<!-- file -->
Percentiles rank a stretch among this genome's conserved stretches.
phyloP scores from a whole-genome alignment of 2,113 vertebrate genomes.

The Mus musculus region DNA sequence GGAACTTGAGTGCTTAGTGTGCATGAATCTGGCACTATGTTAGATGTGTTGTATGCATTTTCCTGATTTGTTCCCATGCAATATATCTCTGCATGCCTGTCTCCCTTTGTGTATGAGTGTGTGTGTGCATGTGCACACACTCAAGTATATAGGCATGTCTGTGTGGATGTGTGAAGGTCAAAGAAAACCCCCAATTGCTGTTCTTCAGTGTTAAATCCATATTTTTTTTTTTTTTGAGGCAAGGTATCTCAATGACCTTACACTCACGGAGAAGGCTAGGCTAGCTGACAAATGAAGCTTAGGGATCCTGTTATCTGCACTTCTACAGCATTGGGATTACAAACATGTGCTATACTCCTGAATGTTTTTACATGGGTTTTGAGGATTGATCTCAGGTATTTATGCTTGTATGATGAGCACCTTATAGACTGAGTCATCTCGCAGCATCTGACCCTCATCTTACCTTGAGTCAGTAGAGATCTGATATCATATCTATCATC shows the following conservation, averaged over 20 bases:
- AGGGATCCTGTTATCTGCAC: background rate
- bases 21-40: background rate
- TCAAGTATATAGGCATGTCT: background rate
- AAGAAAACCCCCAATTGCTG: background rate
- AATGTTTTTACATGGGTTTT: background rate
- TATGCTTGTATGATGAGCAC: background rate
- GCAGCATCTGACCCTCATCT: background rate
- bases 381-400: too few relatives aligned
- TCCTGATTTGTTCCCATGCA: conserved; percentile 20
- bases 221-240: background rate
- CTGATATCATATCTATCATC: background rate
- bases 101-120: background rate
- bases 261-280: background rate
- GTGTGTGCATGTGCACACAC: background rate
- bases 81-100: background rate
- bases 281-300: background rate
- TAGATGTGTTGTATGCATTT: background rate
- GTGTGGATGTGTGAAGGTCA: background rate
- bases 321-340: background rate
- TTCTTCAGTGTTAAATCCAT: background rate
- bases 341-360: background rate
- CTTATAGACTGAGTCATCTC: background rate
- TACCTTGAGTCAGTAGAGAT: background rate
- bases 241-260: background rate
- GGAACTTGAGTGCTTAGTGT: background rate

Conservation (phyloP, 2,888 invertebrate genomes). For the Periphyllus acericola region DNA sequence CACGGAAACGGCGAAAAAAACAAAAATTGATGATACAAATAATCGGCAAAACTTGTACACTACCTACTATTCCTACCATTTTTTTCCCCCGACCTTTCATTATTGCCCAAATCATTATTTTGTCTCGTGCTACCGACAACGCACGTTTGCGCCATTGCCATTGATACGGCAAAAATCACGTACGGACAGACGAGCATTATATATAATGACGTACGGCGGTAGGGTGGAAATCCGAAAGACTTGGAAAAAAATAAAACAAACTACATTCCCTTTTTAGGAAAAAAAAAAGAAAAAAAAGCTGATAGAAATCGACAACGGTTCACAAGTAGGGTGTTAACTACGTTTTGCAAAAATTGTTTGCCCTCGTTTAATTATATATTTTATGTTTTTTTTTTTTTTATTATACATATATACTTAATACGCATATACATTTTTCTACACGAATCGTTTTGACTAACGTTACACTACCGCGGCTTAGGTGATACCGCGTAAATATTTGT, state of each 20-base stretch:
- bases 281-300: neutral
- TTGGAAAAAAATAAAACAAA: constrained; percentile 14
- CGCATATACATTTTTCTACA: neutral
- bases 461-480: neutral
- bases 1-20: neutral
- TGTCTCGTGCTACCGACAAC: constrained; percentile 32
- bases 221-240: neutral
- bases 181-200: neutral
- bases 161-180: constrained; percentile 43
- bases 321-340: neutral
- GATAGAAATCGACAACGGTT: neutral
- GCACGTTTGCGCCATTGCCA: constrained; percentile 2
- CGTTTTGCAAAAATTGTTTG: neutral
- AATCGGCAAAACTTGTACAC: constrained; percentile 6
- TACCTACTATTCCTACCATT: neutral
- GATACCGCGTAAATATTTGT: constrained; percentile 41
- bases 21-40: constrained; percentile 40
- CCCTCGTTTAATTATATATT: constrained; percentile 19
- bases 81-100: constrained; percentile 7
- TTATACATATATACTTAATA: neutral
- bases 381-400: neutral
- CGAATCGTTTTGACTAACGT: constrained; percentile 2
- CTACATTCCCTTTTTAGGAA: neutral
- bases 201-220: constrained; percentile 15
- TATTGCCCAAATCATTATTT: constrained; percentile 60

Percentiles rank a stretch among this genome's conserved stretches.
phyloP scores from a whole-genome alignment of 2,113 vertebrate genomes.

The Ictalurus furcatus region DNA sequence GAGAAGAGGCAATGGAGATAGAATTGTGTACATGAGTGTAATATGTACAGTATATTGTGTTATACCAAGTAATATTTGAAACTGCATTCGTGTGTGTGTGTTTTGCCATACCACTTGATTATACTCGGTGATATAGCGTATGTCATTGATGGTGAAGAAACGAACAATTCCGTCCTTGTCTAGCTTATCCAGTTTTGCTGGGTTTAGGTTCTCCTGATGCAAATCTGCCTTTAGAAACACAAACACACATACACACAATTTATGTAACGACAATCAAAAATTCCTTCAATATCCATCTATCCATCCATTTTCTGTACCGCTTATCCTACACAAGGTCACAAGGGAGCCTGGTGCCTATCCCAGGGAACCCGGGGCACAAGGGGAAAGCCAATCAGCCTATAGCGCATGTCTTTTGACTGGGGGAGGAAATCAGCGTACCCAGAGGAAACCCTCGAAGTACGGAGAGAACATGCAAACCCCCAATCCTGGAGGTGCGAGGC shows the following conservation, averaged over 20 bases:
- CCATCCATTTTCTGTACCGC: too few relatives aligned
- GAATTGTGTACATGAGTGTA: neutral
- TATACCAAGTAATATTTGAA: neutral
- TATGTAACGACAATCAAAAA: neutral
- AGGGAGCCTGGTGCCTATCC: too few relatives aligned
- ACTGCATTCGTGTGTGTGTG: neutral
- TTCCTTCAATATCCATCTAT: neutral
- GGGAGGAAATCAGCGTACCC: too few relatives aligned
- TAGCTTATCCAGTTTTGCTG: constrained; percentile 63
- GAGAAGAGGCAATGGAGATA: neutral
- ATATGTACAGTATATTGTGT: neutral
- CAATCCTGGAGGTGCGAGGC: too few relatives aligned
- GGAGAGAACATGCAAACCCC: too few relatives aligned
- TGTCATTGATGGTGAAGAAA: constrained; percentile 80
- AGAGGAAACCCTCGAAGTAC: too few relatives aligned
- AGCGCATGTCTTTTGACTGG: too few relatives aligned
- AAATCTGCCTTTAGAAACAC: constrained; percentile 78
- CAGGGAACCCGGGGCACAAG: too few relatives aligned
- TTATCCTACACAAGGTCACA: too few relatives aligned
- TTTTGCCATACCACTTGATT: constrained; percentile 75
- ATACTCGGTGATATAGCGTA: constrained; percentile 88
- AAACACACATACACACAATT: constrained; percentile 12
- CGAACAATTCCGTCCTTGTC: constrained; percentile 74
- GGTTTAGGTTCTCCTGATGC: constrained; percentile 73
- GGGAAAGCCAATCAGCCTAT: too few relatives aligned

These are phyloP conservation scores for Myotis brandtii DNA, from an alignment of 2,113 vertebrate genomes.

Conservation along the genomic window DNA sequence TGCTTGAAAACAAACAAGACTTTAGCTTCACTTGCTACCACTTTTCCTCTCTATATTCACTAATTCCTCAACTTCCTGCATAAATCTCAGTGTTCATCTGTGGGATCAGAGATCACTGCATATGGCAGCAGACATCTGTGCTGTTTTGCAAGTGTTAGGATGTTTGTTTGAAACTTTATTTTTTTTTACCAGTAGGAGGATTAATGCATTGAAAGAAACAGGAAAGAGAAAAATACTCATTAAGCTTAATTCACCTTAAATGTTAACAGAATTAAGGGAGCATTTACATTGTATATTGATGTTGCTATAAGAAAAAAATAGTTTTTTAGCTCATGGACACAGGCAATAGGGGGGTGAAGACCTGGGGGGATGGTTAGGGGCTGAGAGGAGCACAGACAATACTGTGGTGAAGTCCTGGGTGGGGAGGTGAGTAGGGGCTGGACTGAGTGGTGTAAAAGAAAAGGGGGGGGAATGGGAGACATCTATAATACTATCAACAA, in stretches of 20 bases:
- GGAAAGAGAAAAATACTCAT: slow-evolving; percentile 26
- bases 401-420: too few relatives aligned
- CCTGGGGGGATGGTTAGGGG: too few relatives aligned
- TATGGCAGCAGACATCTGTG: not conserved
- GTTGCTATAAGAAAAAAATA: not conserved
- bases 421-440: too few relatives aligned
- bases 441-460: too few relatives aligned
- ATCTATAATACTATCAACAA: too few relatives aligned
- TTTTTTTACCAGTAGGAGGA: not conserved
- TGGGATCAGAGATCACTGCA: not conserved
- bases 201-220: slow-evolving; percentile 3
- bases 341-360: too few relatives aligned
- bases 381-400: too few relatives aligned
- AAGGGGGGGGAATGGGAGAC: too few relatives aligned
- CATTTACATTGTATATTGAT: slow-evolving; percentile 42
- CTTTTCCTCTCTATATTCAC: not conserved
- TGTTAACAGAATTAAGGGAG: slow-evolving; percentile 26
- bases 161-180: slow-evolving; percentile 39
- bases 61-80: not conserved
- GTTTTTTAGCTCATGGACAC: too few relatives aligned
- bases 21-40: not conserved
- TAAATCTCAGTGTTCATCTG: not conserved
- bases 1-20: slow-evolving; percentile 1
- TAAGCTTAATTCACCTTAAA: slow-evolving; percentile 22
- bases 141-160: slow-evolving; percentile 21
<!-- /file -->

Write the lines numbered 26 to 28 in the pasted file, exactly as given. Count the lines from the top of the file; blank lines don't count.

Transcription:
- TACCTTGAGTCAGTAGAGAT: background rate
- bases 241-260: background rate
- GGAACTTGAGTGCTTAGTGT: background rate